Clutch wear is dominantly manifested as the reduction of friction plate thickness. For dry dual clutch with position-controlled electromechanical actuators this affects the accuracy of normal force control because of the increased clutch clearance. In order to compensate for the wear, dry dual clutch is equipped with wear compensation mechanism. The paper presents results of experimental characterization and mathematical modeling of two clutch wear related effects. The first one is the decrease of clutch friction plate thickness (i.e. increase of clutch clearance) which is described using friction material wear rate experimentally characterized using a pin-on-disc type tribometer test rig. The second wear related effect, namely the influence of the clutch wear compensation mechanism activation at various stages of clutch wear on main clutch characteristics, was experimentally characterized using a clutch test rig which incorporates entire clutch with related bell housing. Finally, the previously proposed and experimentally validated physical clutch model, which was focused on the clutch actuator and axial dynamics, is extended to capture both wear related effects as a further step towards a more comprehensive overall clutch dynamics model.
Technical Paper
2014-04-01
Alexander T. Zaremba, Ciro Soto, Mohammad Shakiba-herfeh, Mark Jennings
Pareto optimal map concept has been applied to the optimization of the vehicle system control (VSC) strategy for a power-split hybrid electric vehicle (HEV) system. The methodology relies on an inner-loop optimization process to define Pareto maps of the best engine and electric motor/generator operating points given wheel power demand, vehicle speed, and battery power. Selected levels of model fidelity, from simple to very detailed, can be used to generate the Pareto maps. Optimal control is achieved by applying Pontryagin's minimum principle which is based on minimization of the Hamiltonian comprised of the rate of fuel consumption and a co-state variable multiplied by the rate of change of battery SOC. The approach delivers optimal control for lowest fuel consumption over a drive cycle while accounting for all critical vehicle operating constraints, e.g. battery charge balance and power limits, and engine speed and torque limits. The methodology has been verified through comparison with the production VSC strategy of the 2013 HEV Fusion and it shows comparable performance.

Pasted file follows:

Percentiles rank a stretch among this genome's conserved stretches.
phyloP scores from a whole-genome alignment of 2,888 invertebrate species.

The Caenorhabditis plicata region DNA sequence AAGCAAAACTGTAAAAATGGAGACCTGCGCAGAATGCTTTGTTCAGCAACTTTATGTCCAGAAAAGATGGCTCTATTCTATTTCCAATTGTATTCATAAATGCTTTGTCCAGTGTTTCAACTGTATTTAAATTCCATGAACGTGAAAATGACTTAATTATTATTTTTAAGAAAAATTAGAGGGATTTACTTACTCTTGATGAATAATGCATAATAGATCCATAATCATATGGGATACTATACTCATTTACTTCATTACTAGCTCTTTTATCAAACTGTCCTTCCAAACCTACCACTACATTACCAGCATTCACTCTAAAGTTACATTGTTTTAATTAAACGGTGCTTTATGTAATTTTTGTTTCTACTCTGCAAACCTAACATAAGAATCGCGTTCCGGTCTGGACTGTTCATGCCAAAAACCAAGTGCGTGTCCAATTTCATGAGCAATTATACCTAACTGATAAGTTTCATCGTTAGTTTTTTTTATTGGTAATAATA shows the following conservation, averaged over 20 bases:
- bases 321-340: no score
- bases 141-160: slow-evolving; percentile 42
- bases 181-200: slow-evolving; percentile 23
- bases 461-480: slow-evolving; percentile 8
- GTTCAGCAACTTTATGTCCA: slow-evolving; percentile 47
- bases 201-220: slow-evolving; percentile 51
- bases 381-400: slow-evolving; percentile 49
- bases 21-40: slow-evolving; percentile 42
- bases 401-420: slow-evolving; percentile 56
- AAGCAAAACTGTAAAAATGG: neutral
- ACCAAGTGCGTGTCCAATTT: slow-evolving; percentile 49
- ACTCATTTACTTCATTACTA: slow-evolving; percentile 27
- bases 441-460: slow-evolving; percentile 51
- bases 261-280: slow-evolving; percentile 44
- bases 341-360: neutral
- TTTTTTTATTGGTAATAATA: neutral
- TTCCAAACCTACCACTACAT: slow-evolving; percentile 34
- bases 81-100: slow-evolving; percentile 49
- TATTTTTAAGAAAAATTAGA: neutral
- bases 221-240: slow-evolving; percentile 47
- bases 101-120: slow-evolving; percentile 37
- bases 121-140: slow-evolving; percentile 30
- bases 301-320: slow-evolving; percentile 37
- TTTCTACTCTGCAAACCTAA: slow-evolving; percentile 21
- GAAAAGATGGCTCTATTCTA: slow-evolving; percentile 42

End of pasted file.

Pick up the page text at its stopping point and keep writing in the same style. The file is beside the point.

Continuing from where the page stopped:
Technical Paper
2014-04-01
Sharon Leach, Mark Jennings
Abstract A new performance simulation capability has been developed for powersplit HEVs to enable analytical assessment of new engine technologies in the context of HEV system operation and to analyze/understand important system dynamics and control interactions affecting HEV performance. This new capability allows direct simulation with closed-loop controls and the driver, is compatible with Ford standard HEV system simulation capabilities and enables simulation with multiple levels of model fidelity and feature content across the vehicle system. The combined plant Vehicle Model Architecture (VMA) in Simulink was used for the infrastructure. The simulation capability includes a Dymola model of the powersplit transaxle, a Vehicle System Control (VSC) model implemented in Simulink, a high fidelity 2L Atkinson GT-Power engine model, and a simplified representation of the engine controls in Simulink. Also, the simulation capability interfaces to Ford standard vehicle data sets for HEVs through a Matlab interface.
Technical Paper
2014-04-01
Alex O. Gibson, Brad VanDerWege, Steven Wooldridge, Peter C. Moilanen, Seunghoon Lee
Abstract Stop/Start technology for conventional automatic transmissions has recently received considerable attention in the automotive industry due to the potential fuel economy, and CO2 emission reduction, benefit at minimal cost. Stop/Start was first developed for manual transmission applications in the EU and Japanese markets. When stop/start is applied to any automatic transmission powertrain the powertrain control challenge is to restart the engine in a manner that simultaneously minimizes the delay in transferring torque to the driven wheel(s) and provides a consistently smooth launch feel with low NVH. It has recently been shown that stop/start can be added to a gas engine powertrain with a conventional torque converter automatic transmission while achieving the desired launch characteristics with minimal change to the powertrain hardware and cost. This paper describes some of the powertrain control challenges that were addressed in the development of a stop/start system for conventional torque converter based automatic transmission applications.
Technical Paper
2014-04-01
Dhaval Vaishnav, Mike Dong, Mayur Shah, Francisco Gomez, Mohammad Usman